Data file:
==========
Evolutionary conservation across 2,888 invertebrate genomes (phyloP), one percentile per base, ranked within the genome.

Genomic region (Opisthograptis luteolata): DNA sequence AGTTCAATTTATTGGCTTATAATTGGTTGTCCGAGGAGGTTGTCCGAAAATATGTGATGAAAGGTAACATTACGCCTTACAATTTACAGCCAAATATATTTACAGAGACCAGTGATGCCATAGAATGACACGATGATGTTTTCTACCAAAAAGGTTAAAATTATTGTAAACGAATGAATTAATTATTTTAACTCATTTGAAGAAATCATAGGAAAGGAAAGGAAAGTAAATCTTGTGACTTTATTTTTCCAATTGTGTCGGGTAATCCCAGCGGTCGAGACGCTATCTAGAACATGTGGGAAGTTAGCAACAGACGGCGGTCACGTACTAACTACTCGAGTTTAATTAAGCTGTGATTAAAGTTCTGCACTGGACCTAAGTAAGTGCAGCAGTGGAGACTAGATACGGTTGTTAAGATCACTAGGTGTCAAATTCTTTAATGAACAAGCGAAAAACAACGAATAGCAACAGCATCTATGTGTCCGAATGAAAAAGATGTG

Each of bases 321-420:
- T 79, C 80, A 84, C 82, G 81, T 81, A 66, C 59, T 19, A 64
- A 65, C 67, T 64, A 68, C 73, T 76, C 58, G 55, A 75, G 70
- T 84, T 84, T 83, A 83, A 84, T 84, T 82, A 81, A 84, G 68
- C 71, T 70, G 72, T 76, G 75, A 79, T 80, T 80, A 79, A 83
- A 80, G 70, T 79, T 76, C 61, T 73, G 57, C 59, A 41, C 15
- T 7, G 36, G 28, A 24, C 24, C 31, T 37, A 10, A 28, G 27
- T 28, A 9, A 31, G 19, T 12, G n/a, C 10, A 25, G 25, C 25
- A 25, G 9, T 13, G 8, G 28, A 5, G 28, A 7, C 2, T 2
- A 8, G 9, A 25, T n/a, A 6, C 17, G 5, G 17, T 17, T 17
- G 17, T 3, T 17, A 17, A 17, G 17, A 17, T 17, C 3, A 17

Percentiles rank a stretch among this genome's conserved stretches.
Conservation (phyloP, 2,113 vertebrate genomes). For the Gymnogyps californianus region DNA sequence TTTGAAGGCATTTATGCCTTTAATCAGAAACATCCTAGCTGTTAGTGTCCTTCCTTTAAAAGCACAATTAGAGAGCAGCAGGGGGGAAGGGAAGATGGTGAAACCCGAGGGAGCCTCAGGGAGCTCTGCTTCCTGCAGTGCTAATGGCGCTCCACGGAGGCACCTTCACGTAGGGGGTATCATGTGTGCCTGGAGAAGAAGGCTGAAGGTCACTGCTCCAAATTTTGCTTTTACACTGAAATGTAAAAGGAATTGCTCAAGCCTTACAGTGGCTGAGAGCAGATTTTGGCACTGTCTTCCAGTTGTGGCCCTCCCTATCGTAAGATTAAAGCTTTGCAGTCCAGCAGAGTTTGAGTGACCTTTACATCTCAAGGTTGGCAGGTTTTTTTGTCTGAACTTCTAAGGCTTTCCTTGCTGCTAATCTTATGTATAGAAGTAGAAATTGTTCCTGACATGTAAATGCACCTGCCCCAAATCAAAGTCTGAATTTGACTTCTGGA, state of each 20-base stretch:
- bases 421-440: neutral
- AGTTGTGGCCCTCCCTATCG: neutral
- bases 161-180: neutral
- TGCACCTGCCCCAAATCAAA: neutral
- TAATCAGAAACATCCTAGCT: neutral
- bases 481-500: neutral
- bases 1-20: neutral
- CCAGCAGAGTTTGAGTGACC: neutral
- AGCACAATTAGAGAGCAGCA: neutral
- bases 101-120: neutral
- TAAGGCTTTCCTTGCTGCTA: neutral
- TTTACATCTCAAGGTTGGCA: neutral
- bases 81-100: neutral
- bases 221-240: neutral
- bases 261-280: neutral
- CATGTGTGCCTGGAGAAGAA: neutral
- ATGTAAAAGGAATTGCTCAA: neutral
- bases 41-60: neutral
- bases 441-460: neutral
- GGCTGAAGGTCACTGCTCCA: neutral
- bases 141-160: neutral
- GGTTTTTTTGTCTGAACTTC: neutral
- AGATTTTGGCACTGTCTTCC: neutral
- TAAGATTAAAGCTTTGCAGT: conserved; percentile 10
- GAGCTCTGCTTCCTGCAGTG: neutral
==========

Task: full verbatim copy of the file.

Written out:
Evolutionary conservation across 2,888 invertebrate genomes (phyloP), one percentile per base, ranked within the genome.

Genomic region (Opisthograptis luteolata): DNA sequence AGTTCAATTTATTGGCTTATAATTGGTTGTCCGAGGAGGTTGTCCGAAAATATGTGATGAAAGGTAACATTACGCCTTACAATTTACAGCCAAATATATTTACAGAGACCAGTGATGCCATAGAATGACACGATGATGTTTTCTACCAAAAAGGTTAAAATTATTGTAAACGAATGAATTAATTATTTTAACTCATTTGAAGAAATCATAGGAAAGGAAAGGAAAGTAAATCTTGTGACTTTATTTTTCCAATTGTGTCGGGTAATCCCAGCGGTCGAGACGCTATCTAGAACATGTGGGAAGTTAGCAACAGACGGCGGTCACGTACTAACTACTCGAGTTTAATTAAGCTGTGATTAAAGTTCTGCACTGGACCTAAGTAAGTGCAGCAGTGGAGACTAGATACGGTTGTTAAGATCACTAGGTGTCAAATTCTTTAATGAACAAGCGAAAAACAACGAATAGCAACAGCATCTATGTGTCCGAATGAAAAAGATGTG

Each of bases 321-420:
- T 79, C 80, A 84, C 82, G 81, T 81, A 66, C 59, T 19, A 64
- A 65, C 67, T 64, A 68, C 73, T 76, C 58, G 55, A 75, G 70
- T 84, T 84, T 83, A 83, A 84, T 84, T 82, A 81, A 84, G 68
- C 71, T 70, G 72, T 76, G 75, A 79, T 80, T 80, A 79, A 83
- A 80, G 70, T 79, T 76, C 61, T 73, G 57, C 59, A 41, C 15
- T 7, G 36, G 28, A 24, C 24, C 31, T 37, A 10, A 28, G 27
- T 28, A 9, A 31, G 19, T 12, G n/a, C 10, A 25, G 25, C 25
- A 25, G 9, T 13, G 8, G 28, A 5, G 28, A 7, C 2, T 2
- A 8, G 9, A 25, T n/a, A 6, C 17, G 5, G 17, T 17, T 17
- G 17, T 3, T 17, A 17, A 17, G 17, A 17, T 17, C 3, A 17

Percentiles rank a stretch among this genome's conserved stretches.
Conservation (phyloP, 2,113 vertebrate genomes). For the Gymnogyps californianus region DNA sequence TTTGAAGGCATTTATGCCTTTAATCAGAAACATCCTAGCTGTTAGTGTCCTTCCTTTAAAAGCACAATTAGAGAGCAGCAGGGGGGAAGGGAAGATGGTGAAACCCGAGGGAGCCTCAGGGAGCTCTGCTTCCTGCAGTGCTAATGGCGCTCCACGGAGGCACCTTCACGTAGGGGGTATCATGTGTGCCTGGAGAAGAAGGCTGAAGGTCACTGCTCCAAATTTTGCTTTTACACTGAAATGTAAAAGGAATTGCTCAAGCCTTACAGTGGCTGAGAGCAGATTTTGGCACTGTCTTCCAGTTGTGGCCCTCCCTATCGTAAGATTAAAGCTTTGCAGTCCAGCAGAGTTTGAGTGACCTTTACATCTCAAGGTTGGCAGGTTTTTTTGTCTGAACTTCTAAGGCTTTCCTTGCTGCTAATCTTATGTATAGAAGTAGAAATTGTTCCTGACATGTAAATGCACCTGCCCCAAATCAAAGTCTGAATTTGACTTCTGGA, state of each 20-base stretch:
- bases 421-440: neutral
- AGTTGTGGCCCTCCCTATCG: neutral
- bases 161-180: neutral
- TGCACCTGCCCCAAATCAAA: neutral
- TAATCAGAAACATCCTAGCT: neutral
- bases 481-500: neutral
- bases 1-20: neutral
- CCAGCAGAGTTTGAGTGACC: neutral
- AGCACAATTAGAGAGCAGCA: neutral
- bases 101-120: neutral
- TAAGGCTTTCCTTGCTGCTA: neutral
- TTTACATCTCAAGGTTGGCA: neutral
- bases 81-100: neutral
- bases 221-240: neutral
- bases 261-280: neutral
- CATGTGTGCCTGGAGAAGAA: neutral
- ATGTAAAAGGAATTGCTCAA: neutral
- bases 41-60: neutral
- bases 441-460: neutral
- GGCTGAAGGTCACTGCTCCA: neutral
- bases 141-160: neutral
- GGTTTTTTTGTCTGAACTTC: neutral
- AGATTTTGGCACTGTCTTCC: neutral
- TAAGATTAAAGCTTTGCAGT: conserved; percentile 10
- GAGCTCTGCTTCCTGCAGTG: neutral